Only goodness and steadfast love shall pursue me all the days of my life, and I shall dwell in the house of Adonai for many long years. (23:6)
Psalm 23 is one of the most well know and often quote of the Psalms. The words feel comforting, as long as don’t consider them too deeply. Take the opening line, for example: “The Lord is my Shepherd ….” What does a shepherd do for his flocks? Sure, he takes care of them and protects them from predators. But he also sheers them and occasionally slaughters them for food!
Is verse 6 of this Psalm, quoted above, a description of the life of a faithful member of God’s flock? It seems unlikely. Who among us experiences only good, loving events over the course of his life? Who among us never feels the cold hand of hatred, racism, anti-semitism, discrimination? Who among us is treated only fairly, never gets the short end of the stick?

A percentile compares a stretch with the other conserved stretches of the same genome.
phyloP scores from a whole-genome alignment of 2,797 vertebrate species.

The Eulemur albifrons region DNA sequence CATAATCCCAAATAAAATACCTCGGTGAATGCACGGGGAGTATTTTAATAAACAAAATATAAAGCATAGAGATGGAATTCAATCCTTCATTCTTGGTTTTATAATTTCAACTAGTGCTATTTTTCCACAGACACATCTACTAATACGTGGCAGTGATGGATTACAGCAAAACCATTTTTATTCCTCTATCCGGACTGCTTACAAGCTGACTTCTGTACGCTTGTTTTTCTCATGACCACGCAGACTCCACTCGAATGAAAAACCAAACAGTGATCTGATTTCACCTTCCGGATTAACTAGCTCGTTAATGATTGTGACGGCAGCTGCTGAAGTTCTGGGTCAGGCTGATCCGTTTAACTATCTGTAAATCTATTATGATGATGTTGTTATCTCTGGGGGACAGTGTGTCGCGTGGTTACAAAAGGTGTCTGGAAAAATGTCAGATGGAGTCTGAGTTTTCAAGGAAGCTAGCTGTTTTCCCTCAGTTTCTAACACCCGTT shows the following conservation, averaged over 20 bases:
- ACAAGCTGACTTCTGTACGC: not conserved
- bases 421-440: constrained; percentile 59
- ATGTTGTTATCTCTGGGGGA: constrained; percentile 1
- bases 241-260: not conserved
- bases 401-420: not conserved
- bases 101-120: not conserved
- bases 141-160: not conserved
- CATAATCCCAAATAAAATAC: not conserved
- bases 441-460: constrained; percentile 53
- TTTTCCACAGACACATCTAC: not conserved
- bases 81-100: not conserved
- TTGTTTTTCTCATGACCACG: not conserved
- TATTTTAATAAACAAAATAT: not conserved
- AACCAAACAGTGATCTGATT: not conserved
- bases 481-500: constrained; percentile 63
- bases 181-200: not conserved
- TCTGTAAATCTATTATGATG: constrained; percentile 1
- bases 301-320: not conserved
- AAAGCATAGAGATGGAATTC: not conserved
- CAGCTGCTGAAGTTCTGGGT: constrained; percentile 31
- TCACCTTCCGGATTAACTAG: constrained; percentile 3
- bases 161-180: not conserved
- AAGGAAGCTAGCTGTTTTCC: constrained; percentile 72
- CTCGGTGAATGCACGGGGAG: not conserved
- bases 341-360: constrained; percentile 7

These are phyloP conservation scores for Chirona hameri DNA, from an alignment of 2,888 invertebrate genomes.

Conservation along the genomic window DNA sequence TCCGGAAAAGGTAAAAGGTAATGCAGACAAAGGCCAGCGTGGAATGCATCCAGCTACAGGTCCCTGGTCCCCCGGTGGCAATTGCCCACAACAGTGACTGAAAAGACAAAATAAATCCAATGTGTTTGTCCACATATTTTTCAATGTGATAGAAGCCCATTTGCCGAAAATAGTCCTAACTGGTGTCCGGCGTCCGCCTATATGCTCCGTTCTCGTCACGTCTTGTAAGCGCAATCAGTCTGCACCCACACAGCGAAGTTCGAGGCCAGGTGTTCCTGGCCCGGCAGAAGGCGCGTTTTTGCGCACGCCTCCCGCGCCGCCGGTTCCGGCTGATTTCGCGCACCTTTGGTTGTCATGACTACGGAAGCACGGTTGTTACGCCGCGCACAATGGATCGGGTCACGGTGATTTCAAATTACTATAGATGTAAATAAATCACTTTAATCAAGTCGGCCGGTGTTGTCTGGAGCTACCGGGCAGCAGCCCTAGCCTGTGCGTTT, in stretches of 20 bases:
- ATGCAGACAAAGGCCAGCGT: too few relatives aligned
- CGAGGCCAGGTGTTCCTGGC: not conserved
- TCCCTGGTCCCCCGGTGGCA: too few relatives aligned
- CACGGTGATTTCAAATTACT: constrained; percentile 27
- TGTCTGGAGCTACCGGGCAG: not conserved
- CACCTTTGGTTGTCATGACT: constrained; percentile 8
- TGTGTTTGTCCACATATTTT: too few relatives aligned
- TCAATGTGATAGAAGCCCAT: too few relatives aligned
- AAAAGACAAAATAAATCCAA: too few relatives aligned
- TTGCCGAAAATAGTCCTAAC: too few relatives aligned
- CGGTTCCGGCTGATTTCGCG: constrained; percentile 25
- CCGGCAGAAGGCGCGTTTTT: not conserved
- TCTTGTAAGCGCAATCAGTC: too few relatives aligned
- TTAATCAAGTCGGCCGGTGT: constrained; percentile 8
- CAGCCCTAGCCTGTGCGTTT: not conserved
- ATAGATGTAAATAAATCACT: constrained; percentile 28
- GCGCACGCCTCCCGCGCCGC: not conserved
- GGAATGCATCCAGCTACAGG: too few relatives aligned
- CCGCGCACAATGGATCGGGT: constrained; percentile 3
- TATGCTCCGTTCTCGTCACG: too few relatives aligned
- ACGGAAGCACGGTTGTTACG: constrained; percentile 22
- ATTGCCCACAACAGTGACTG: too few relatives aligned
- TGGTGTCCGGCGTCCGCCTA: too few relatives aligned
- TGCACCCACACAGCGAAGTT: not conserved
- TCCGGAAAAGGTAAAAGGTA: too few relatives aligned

I prefer to understand the verse above as a prayer – “May goodness and steadfast love pursue me all the days of my life, and may I dwell in the house of Adonai for many long years.” I acknowledge that my life is not going to be full of perfection and light, but I will keep working to find the greenest of pastures, the purest of water to rest by.
Psalm 23 has traditionally been associated not only with funerals, but also with the end of Shabbat. As we eat our final Shabbat meal and the emotional peacefulness of the day draws to a close, I read this Psalm as a prayer that I might hold onto the taste of the messianic olam haba, the world to come, for just a bit longer.
May we someday experience a world in which no one lacks the basic necessities of life.
I really like this.
I going to read this Psalm as a prayer too.
it realy is a great Psalm.